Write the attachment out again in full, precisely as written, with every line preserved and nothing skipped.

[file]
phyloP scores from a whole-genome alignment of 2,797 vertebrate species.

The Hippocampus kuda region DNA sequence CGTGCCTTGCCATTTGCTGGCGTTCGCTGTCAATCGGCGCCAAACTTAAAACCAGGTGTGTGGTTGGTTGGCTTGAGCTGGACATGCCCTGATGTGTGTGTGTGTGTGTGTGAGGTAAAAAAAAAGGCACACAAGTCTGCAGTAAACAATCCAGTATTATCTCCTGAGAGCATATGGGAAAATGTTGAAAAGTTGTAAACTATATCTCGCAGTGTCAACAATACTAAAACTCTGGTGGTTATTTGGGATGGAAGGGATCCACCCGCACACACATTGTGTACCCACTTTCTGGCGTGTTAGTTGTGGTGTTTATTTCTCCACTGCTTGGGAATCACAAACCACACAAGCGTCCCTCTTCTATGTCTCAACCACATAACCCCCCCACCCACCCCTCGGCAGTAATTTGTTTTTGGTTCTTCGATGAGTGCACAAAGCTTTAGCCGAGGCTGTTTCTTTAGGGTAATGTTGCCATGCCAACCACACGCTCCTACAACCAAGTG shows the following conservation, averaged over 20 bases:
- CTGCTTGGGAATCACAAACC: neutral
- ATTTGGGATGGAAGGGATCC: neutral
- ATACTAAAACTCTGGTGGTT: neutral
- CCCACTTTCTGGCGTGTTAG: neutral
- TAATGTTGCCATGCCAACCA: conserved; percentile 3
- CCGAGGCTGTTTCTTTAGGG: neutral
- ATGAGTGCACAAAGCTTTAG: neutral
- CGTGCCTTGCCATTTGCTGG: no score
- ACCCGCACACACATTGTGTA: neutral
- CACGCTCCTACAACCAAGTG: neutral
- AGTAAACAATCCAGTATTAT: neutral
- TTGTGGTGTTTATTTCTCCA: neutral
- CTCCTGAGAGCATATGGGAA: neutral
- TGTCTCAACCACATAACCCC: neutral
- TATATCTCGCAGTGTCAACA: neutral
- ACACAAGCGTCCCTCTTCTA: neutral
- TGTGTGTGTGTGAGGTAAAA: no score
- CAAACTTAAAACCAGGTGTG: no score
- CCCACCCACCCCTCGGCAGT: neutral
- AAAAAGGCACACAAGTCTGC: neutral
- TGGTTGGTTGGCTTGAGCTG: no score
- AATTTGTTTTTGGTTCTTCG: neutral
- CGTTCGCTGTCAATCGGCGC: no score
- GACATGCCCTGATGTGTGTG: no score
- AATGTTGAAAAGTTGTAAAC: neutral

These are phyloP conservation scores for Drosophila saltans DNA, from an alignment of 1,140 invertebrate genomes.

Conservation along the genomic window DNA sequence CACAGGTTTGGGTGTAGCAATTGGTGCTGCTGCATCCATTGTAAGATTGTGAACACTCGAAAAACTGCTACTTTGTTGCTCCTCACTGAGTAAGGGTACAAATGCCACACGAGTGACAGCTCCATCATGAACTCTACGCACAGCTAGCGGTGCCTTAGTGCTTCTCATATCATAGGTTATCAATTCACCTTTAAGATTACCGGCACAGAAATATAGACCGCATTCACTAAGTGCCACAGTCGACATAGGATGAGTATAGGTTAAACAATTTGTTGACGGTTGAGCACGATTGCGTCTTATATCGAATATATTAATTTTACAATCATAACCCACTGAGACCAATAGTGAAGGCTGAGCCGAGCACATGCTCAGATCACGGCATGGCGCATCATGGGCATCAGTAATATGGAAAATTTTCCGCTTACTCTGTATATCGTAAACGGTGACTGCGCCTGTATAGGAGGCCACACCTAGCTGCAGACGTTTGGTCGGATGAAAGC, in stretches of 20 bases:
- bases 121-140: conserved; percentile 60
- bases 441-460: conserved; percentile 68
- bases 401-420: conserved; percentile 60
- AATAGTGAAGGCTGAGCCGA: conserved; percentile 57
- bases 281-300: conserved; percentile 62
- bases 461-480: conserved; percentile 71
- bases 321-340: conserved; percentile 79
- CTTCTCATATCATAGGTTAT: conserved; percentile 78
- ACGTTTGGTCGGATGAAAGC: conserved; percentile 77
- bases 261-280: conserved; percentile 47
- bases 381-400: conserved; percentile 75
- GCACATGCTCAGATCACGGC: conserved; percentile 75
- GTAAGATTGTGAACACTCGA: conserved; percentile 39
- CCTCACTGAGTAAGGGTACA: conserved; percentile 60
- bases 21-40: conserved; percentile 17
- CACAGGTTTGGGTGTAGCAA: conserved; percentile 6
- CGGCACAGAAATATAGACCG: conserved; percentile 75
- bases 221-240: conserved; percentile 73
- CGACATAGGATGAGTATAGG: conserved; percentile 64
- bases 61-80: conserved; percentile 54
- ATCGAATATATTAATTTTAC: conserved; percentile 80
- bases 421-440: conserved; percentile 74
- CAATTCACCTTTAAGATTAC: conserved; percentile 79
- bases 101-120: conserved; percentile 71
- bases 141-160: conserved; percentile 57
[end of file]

phyloP scores from a whole-genome alignment of 2,797 vertebrate species.

The Hippocampus kuda region DNA sequence CGTGCCTTGCCATTTGCTGGCGTTCGCTGTCAATCGGCGCCAAACTTAAAACCAGGTGTGTGGTTGGTTGGCTTGAGCTGGACATGCCCTGATGTGTGTGTGTGTGTGTGTGAGGTAAAAAAAAAGGCACACAAGTCTGCAGTAAACAATCCAGTATTATCTCCTGAGAGCATATGGGAAAATGTTGAAAAGTTGTAAACTATATCTCGCAGTGTCAACAATACTAAAACTCTGGTGGTTATTTGGGATGGAAGGGATCCACCCGCACACACATTGTGTACCCACTTTCTGGCGTGTTAGTTGTGGTGTTTATTTCTCCACTGCTTGGGAATCACAAACCACACAAGCGTCCCTCTTCTATGTCTCAACCACATAACCCCCCCACCCACCCCTCGGCAGTAATTTGTTTTTGGTTCTTCGATGAGTGCACAAAGCTTTAGCCGAGGCTGTTTCTTTAGGGTAATGTTGCCATGCCAACCACACGCTCCTACAACCAAGTG shows the following conservation, averaged over 20 bases:
- CTGCTTGGGAATCACAAACC: neutral
- ATTTGGGATGGAAGGGATCC: neutral
- ATACTAAAACTCTGGTGGTT: neutral
- CCCACTTTCTGGCGTGTTAG: neutral
- TAATGTTGCCATGCCAACCA: conserved; percentile 3
- CCGAGGCTGTTTCTTTAGGG: neutral
- ATGAGTGCACAAAGCTTTAG: neutral
- CGTGCCTTGCCATTTGCTGG: no score
- ACCCGCACACACATTGTGTA: neutral
- CACGCTCCTACAACCAAGTG: neutral
- AGTAAACAATCCAGTATTAT: neutral
- TTGTGGTGTTTATTTCTCCA: neutral
- CTCCTGAGAGCATATGGGAA: neutral
- TGTCTCAACCACATAACCCC: neutral
- TATATCTCGCAGTGTCAACA: neutral
- ACACAAGCGTCCCTCTTCTA: neutral
- TGTGTGTGTGTGAGGTAAAA: no score
- CAAACTTAAAACCAGGTGTG: no score
- CCCACCCACCCCTCGGCAGT: neutral
- AAAAAGGCACACAAGTCTGC: neutral
- TGGTTGGTTGGCTTGAGCTG: no score
- AATTTGTTTTTGGTTCTTCG: neutral
- CGTTCGCTGTCAATCGGCGC: no score
- GACATGCCCTGATGTGTGTG: no score
- AATGTTGAAAAGTTGTAAAC: neutral

These are phyloP conservation scores for Drosophila saltans DNA, from an alignment of 1,140 invertebrate genomes.

Conservation along the genomic window DNA sequence CACAGGTTTGGGTGTAGCAATTGGTGCTGCTGCATCCATTGTAAGATTGTGAACACTCGAAAAACTGCTACTTTGTTGCTCCTCACTGAGTAAGGGTACAAATGCCACACGAGTGACAGCTCCATCATGAACTCTACGCACAGCTAGCGGTGCCTTAGTGCTTCTCATATCATAGGTTATCAATTCACCTTTAAGATTACCGGCACAGAAATATAGACCGCATTCACTAAGTGCCACAGTCGACATAGGATGAGTATAGGTTAAACAATTTGTTGACGGTTGAGCACGATTGCGTCTTATATCGAATATATTAATTTTACAATCATAACCCACTGAGACCAATAGTGAAGGCTGAGCCGAGCACATGCTCAGATCACGGCATGGCGCATCATGGGCATCAGTAATATGGAAAATTTTCCGCTTACTCTGTATATCGTAAACGGTGACTGCGCCTGTATAGGAGGCCACACCTAGCTGCAGACGTTTGGTCGGATGAAAGC, in stretches of 20 bases:
- bases 121-140: conserved; percentile 60
- bases 441-460: conserved; percentile 68
- bases 401-420: conserved; percentile 60
- AATAGTGAAGGCTGAGCCGA: conserved; percentile 57
- bases 281-300: conserved; percentile 62
- bases 461-480: conserved; percentile 71
- bases 321-340: conserved; percentile 79
- CTTCTCATATCATAGGTTAT: conserved; percentile 78
- ACGTTTGGTCGGATGAAAGC: conserved; percentile 77
- bases 261-280: conserved; percentile 47
- bases 381-400: conserved; percentile 75
- GCACATGCTCAGATCACGGC: conserved; percentile 75
- GTAAGATTGTGAACACTCGA: conserved; percentile 39
- CCTCACTGAGTAAGGGTACA: conserved; percentile 60
- bases 21-40: conserved; percentile 17
- CACAGGTTTGGGTGTAGCAA: conserved; percentile 6
- CGGCACAGAAATATAGACCG: conserved; percentile 75
- bases 221-240: conserved; percentile 73
- CGACATAGGATGAGTATAGG: conserved; percentile 64
- bases 61-80: conserved; percentile 54
- ATCGAATATATTAATTTTAC: conserved; percentile 80
- bases 421-440: conserved; percentile 74
- CAATTCACCTTTAAGATTAC: conserved; percentile 79
- bases 101-120: conserved; percentile 71
- bases 141-160: conserved; percentile 57